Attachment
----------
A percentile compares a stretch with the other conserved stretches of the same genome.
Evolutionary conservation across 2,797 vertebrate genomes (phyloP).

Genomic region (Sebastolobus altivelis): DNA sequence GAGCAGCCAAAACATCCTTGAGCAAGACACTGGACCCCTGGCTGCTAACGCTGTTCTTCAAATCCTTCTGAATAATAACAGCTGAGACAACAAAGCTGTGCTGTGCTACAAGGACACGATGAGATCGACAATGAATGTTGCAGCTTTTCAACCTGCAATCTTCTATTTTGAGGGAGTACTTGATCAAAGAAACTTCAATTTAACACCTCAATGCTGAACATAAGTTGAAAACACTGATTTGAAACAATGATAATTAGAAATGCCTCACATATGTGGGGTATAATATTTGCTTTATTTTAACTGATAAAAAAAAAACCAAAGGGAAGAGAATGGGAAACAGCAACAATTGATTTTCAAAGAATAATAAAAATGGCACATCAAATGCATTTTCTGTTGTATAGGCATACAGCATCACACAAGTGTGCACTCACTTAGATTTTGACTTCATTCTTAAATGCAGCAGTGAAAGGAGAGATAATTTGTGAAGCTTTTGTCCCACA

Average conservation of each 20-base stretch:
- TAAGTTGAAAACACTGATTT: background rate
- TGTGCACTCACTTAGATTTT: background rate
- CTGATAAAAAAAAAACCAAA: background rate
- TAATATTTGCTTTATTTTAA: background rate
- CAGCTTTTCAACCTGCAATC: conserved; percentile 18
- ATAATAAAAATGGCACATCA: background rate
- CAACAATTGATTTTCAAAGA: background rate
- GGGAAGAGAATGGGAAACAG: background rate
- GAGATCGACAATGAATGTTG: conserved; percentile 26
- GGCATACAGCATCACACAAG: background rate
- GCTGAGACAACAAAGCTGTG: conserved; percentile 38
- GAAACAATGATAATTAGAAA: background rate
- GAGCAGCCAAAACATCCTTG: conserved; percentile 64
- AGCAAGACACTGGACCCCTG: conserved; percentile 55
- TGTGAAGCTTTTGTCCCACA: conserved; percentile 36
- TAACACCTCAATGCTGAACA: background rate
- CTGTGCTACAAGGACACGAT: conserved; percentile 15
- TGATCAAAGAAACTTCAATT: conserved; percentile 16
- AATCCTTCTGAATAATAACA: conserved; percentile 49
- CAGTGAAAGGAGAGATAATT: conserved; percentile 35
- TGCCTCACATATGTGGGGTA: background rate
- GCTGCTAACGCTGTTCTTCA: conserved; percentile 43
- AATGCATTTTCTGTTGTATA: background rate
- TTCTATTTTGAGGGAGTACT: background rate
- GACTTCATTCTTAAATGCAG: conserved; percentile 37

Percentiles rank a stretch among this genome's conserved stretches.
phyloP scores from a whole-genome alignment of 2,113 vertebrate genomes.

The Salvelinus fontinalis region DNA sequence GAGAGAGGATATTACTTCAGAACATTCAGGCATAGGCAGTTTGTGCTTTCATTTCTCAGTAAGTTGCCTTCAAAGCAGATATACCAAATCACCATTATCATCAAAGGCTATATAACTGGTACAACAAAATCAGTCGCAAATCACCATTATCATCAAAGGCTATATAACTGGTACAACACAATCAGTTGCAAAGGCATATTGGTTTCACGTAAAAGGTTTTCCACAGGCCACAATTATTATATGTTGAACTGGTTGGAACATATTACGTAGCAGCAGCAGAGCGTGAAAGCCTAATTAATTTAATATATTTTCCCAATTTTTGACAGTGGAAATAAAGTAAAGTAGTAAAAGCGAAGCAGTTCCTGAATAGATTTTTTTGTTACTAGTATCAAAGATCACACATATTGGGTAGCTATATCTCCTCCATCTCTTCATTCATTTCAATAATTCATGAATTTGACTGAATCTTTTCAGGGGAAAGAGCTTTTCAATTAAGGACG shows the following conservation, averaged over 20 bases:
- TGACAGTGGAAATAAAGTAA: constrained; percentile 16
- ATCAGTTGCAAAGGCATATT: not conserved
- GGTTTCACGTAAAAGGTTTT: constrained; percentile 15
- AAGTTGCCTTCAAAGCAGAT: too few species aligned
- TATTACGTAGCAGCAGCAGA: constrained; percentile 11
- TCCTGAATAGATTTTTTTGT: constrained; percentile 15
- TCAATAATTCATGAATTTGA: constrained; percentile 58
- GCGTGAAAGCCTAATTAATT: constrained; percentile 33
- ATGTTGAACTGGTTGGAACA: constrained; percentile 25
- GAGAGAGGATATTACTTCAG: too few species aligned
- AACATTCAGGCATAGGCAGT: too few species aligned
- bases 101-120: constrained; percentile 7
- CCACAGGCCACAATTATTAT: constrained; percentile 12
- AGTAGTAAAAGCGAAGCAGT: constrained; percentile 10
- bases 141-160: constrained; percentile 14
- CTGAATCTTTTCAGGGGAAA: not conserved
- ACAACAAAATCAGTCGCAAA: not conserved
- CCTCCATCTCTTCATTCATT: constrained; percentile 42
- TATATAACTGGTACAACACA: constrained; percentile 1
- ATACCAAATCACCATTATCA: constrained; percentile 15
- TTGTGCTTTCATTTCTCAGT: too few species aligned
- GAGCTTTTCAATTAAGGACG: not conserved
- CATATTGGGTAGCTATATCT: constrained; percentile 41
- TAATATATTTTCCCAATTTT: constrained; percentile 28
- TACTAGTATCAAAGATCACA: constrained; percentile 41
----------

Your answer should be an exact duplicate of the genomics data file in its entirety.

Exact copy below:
A percentile compares a stretch with the other conserved stretches of the same genome.
Evolutionary conservation across 2,797 vertebrate genomes (phyloP).

Genomic region (Sebastolobus altivelis): DNA sequence GAGCAGCCAAAACATCCTTGAGCAAGACACTGGACCCCTGGCTGCTAACGCTGTTCTTCAAATCCTTCTGAATAATAACAGCTGAGACAACAAAGCTGTGCTGTGCTACAAGGACACGATGAGATCGACAATGAATGTTGCAGCTTTTCAACCTGCAATCTTCTATTTTGAGGGAGTACTTGATCAAAGAAACTTCAATTTAACACCTCAATGCTGAACATAAGTTGAAAACACTGATTTGAAACAATGATAATTAGAAATGCCTCACATATGTGGGGTATAATATTTGCTTTATTTTAACTGATAAAAAAAAAACCAAAGGGAAGAGAATGGGAAACAGCAACAATTGATTTTCAAAGAATAATAAAAATGGCACATCAAATGCATTTTCTGTTGTATAGGCATACAGCATCACACAAGTGTGCACTCACTTAGATTTTGACTTCATTCTTAAATGCAGCAGTGAAAGGAGAGATAATTTGTGAAGCTTTTGTCCCACA

Average conservation of each 20-base stretch:
- TAAGTTGAAAACACTGATTT: background rate
- TGTGCACTCACTTAGATTTT: background rate
- CTGATAAAAAAAAAACCAAA: background rate
- TAATATTTGCTTTATTTTAA: background rate
- CAGCTTTTCAACCTGCAATC: conserved; percentile 18
- ATAATAAAAATGGCACATCA: background rate
- CAACAATTGATTTTCAAAGA: background rate
- GGGAAGAGAATGGGAAACAG: background rate
- GAGATCGACAATGAATGTTG: conserved; percentile 26
- GGCATACAGCATCACACAAG: background rate
- GCTGAGACAACAAAGCTGTG: conserved; percentile 38
- GAAACAATGATAATTAGAAA: background rate
- GAGCAGCCAAAACATCCTTG: conserved; percentile 64
- AGCAAGACACTGGACCCCTG: conserved; percentile 55
- TGTGAAGCTTTTGTCCCACA: conserved; percentile 36
- TAACACCTCAATGCTGAACA: background rate
- CTGTGCTACAAGGACACGAT: conserved; percentile 15
- TGATCAAAGAAACTTCAATT: conserved; percentile 16
- AATCCTTCTGAATAATAACA: conserved; percentile 49
- CAGTGAAAGGAGAGATAATT: conserved; percentile 35
- TGCCTCACATATGTGGGGTA: background rate
- GCTGCTAACGCTGTTCTTCA: conserved; percentile 43
- AATGCATTTTCTGTTGTATA: background rate
- TTCTATTTTGAGGGAGTACT: background rate
- GACTTCATTCTTAAATGCAG: conserved; percentile 37

Percentiles rank a stretch among this genome's conserved stretches.
phyloP scores from a whole-genome alignment of 2,113 vertebrate genomes.

The Salvelinus fontinalis region DNA sequence GAGAGAGGATATTACTTCAGAACATTCAGGCATAGGCAGTTTGTGCTTTCATTTCTCAGTAAGTTGCCTTCAAAGCAGATATACCAAATCACCATTATCATCAAAGGCTATATAACTGGTACAACAAAATCAGTCGCAAATCACCATTATCATCAAAGGCTATATAACTGGTACAACACAATCAGTTGCAAAGGCATATTGGTTTCACGTAAAAGGTTTTCCACAGGCCACAATTATTATATGTTGAACTGGTTGGAACATATTACGTAGCAGCAGCAGAGCGTGAAAGCCTAATTAATTTAATATATTTTCCCAATTTTTGACAGTGGAAATAAAGTAAAGTAGTAAAAGCGAAGCAGTTCCTGAATAGATTTTTTTGTTACTAGTATCAAAGATCACACATATTGGGTAGCTATATCTCCTCCATCTCTTCATTCATTTCAATAATTCATGAATTTGACTGAATCTTTTCAGGGGAAAGAGCTTTTCAATTAAGGACG shows the following conservation, averaged over 20 bases:
- TGACAGTGGAAATAAAGTAA: constrained; percentile 16
- ATCAGTTGCAAAGGCATATT: not conserved
- GGTTTCACGTAAAAGGTTTT: constrained; percentile 15
- AAGTTGCCTTCAAAGCAGAT: too few species aligned
- TATTACGTAGCAGCAGCAGA: constrained; percentile 11
- TCCTGAATAGATTTTTTTGT: constrained; percentile 15
- TCAATAATTCATGAATTTGA: constrained; percentile 58
- GCGTGAAAGCCTAATTAATT: constrained; percentile 33
- ATGTTGAACTGGTTGGAACA: constrained; percentile 25
- GAGAGAGGATATTACTTCAG: too few species aligned
- AACATTCAGGCATAGGCAGT: too few species aligned
- bases 101-120: constrained; percentile 7
- CCACAGGCCACAATTATTAT: constrained; percentile 12
- AGTAGTAAAAGCGAAGCAGT: constrained; percentile 10
- bases 141-160: constrained; percentile 14
- CTGAATCTTTTCAGGGGAAA: not conserved
- ACAACAAAATCAGTCGCAAA: not conserved
- CCTCCATCTCTTCATTCATT: constrained; percentile 42
- TATATAACTGGTACAACACA: constrained; percentile 1
- ATACCAAATCACCATTATCA: constrained; percentile 15
- TTGTGCTTTCATTTCTCAGT: too few species aligned
- GAGCTTTTCAATTAAGGACG: not conserved
- CATATTGGGTAGCTATATCT: constrained; percentile 41
- TAATATATTTTCCCAATTTT: constrained; percentile 28
- TACTAGTATCAAAGATCACA: constrained; percentile 41